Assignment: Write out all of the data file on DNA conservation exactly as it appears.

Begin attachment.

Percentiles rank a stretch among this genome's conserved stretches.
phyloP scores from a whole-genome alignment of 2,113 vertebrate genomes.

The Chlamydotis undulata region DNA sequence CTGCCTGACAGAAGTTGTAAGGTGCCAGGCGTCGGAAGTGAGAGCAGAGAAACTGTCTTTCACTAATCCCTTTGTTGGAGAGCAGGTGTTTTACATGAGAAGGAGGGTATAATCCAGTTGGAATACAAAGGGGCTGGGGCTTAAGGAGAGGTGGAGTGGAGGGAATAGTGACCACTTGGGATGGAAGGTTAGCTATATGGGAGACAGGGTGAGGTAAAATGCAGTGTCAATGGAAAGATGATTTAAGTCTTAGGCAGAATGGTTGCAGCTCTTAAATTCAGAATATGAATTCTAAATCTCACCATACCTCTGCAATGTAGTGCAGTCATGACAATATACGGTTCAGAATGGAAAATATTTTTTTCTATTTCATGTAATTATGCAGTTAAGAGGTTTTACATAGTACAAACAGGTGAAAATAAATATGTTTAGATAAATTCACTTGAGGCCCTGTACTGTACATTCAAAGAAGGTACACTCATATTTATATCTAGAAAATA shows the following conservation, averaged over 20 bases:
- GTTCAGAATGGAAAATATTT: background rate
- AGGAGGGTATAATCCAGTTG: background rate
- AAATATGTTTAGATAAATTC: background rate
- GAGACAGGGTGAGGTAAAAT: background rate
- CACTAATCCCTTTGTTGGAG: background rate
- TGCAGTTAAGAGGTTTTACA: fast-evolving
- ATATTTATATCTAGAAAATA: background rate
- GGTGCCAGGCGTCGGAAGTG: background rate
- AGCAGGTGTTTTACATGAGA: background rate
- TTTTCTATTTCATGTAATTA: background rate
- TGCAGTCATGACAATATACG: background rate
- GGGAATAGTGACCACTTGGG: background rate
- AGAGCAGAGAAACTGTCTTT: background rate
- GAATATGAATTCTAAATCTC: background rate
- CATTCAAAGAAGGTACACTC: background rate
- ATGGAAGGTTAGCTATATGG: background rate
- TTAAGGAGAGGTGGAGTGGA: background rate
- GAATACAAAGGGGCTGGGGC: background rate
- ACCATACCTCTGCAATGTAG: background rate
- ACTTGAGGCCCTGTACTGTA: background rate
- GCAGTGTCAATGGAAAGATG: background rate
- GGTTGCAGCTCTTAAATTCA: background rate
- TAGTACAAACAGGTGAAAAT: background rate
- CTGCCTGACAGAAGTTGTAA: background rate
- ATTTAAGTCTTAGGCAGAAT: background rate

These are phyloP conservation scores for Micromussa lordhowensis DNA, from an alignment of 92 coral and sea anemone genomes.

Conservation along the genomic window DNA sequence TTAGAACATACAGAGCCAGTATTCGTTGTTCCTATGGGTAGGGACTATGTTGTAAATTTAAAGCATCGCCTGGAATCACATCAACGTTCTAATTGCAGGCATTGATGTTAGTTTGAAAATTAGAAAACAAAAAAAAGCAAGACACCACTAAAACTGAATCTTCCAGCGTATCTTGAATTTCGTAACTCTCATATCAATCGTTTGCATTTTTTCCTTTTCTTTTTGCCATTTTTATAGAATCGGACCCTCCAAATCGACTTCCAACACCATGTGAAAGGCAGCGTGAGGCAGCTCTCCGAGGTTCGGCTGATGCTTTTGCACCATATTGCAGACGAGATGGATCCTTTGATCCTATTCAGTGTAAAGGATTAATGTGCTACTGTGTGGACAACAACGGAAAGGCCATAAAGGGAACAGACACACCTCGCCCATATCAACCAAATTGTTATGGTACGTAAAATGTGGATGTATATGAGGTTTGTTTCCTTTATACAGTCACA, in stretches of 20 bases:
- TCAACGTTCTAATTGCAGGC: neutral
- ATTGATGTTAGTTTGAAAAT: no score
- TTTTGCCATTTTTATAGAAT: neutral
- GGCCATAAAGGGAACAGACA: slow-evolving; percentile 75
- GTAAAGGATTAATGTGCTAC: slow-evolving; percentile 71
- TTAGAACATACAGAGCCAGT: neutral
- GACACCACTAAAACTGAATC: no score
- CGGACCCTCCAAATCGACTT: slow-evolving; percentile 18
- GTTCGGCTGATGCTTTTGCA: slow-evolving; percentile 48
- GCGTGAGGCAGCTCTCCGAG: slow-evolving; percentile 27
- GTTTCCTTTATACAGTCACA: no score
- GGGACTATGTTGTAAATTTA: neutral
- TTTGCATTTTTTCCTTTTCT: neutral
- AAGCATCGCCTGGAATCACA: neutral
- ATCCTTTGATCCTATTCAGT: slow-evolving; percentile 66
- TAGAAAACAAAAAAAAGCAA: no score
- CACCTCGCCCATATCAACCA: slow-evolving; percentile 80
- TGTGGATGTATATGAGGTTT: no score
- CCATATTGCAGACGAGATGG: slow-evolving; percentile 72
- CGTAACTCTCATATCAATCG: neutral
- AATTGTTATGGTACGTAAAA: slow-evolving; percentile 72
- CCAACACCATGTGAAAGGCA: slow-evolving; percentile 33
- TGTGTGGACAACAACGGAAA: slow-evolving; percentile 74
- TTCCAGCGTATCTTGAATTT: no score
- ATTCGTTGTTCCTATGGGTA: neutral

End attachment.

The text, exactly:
Percentiles rank a stretch among this genome's conserved stretches.
phyloP scores from a whole-genome alignment of 2,113 vertebrate genomes.

The Chlamydotis undulata region DNA sequence CTGCCTGACAGAAGTTGTAAGGTGCCAGGCGTCGGAAGTGAGAGCAGAGAAACTGTCTTTCACTAATCCCTTTGTTGGAGAGCAGGTGTTTTACATGAGAAGGAGGGTATAATCCAGTTGGAATACAAAGGGGCTGGGGCTTAAGGAGAGGTGGAGTGGAGGGAATAGTGACCACTTGGGATGGAAGGTTAGCTATATGGGAGACAGGGTGAGGTAAAATGCAGTGTCAATGGAAAGATGATTTAAGTCTTAGGCAGAATGGTTGCAGCTCTTAAATTCAGAATATGAATTCTAAATCTCACCATACCTCTGCAATGTAGTGCAGTCATGACAATATACGGTTCAGAATGGAAAATATTTTTTTCTATTTCATGTAATTATGCAGTTAAGAGGTTTTACATAGTACAAACAGGTGAAAATAAATATGTTTAGATAAATTCACTTGAGGCCCTGTACTGTACATTCAAAGAAGGTACACTCATATTTATATCTAGAAAATA shows the following conservation, averaged over 20 bases:
- GTTCAGAATGGAAAATATTT: background rate
- AGGAGGGTATAATCCAGTTG: background rate
- AAATATGTTTAGATAAATTC: background rate
- GAGACAGGGTGAGGTAAAAT: background rate
- CACTAATCCCTTTGTTGGAG: background rate
- TGCAGTTAAGAGGTTTTACA: fast-evolving
- ATATTTATATCTAGAAAATA: background rate
- GGTGCCAGGCGTCGGAAGTG: background rate
- AGCAGGTGTTTTACATGAGA: background rate
- TTTTCTATTTCATGTAATTA: background rate
- TGCAGTCATGACAATATACG: background rate
- GGGAATAGTGACCACTTGGG: background rate
- AGAGCAGAGAAACTGTCTTT: background rate
- GAATATGAATTCTAAATCTC: background rate
- CATTCAAAGAAGGTACACTC: background rate
- ATGGAAGGTTAGCTATATGG: background rate
- TTAAGGAGAGGTGGAGTGGA: background rate
- GAATACAAAGGGGCTGGGGC: background rate
- ACCATACCTCTGCAATGTAG: background rate
- ACTTGAGGCCCTGTACTGTA: background rate
- GCAGTGTCAATGGAAAGATG: background rate
- GGTTGCAGCTCTTAAATTCA: background rate
- TAGTACAAACAGGTGAAAAT: background rate
- CTGCCTGACAGAAGTTGTAA: background rate
- ATTTAAGTCTTAGGCAGAAT: background rate

These are phyloP conservation scores for Micromussa lordhowensis DNA, from an alignment of 92 coral and sea anemone genomes.

Conservation along the genomic window DNA sequence TTAGAACATACAGAGCCAGTATTCGTTGTTCCTATGGGTAGGGACTATGTTGTAAATTTAAAGCATCGCCTGGAATCACATCAACGTTCTAATTGCAGGCATTGATGTTAGTTTGAAAATTAGAAAACAAAAAAAAGCAAGACACCACTAAAACTGAATCTTCCAGCGTATCTTGAATTTCGTAACTCTCATATCAATCGTTTGCATTTTTTCCTTTTCTTTTTGCCATTTTTATAGAATCGGACCCTCCAAATCGACTTCCAACACCATGTGAAAGGCAGCGTGAGGCAGCTCTCCGAGGTTCGGCTGATGCTTTTGCACCATATTGCAGACGAGATGGATCCTTTGATCCTATTCAGTGTAAAGGATTAATGTGCTACTGTGTGGACAACAACGGAAAGGCCATAAAGGGAACAGACACACCTCGCCCATATCAACCAAATTGTTATGGTACGTAAAATGTGGATGTATATGAGGTTTGTTTCCTTTATACAGTCACA, in stretches of 20 bases:
- TCAACGTTCTAATTGCAGGC: neutral
- ATTGATGTTAGTTTGAAAAT: no score
- TTTTGCCATTTTTATAGAAT: neutral
- GGCCATAAAGGGAACAGACA: slow-evolving; percentile 75
- GTAAAGGATTAATGTGCTAC: slow-evolving; percentile 71
- TTAGAACATACAGAGCCAGT: neutral
- GACACCACTAAAACTGAATC: no score
- CGGACCCTCCAAATCGACTT: slow-evolving; percentile 18
- GTTCGGCTGATGCTTTTGCA: slow-evolving; percentile 48
- GCGTGAGGCAGCTCTCCGAG: slow-evolving; percentile 27
- GTTTCCTTTATACAGTCACA: no score
- GGGACTATGTTGTAAATTTA: neutral
- TTTGCATTTTTTCCTTTTCT: neutral
- AAGCATCGCCTGGAATCACA: neutral
- ATCCTTTGATCCTATTCAGT: slow-evolving; percentile 66
- TAGAAAACAAAAAAAAGCAA: no score
- CACCTCGCCCATATCAACCA: slow-evolving; percentile 80
- TGTGGATGTATATGAGGTTT: no score
- CCATATTGCAGACGAGATGG: slow-evolving; percentile 72
- CGTAACTCTCATATCAATCG: neutral
- AATTGTTATGGTACGTAAAA: slow-evolving; percentile 72
- CCAACACCATGTGAAAGGCA: slow-evolving; percentile 33
- TGTGTGGACAACAACGGAAA: slow-evolving; percentile 74
- TTCCAGCGTATCTTGAATTT: no score
- ATTCGTTGTTCCTATGGGTA: neutral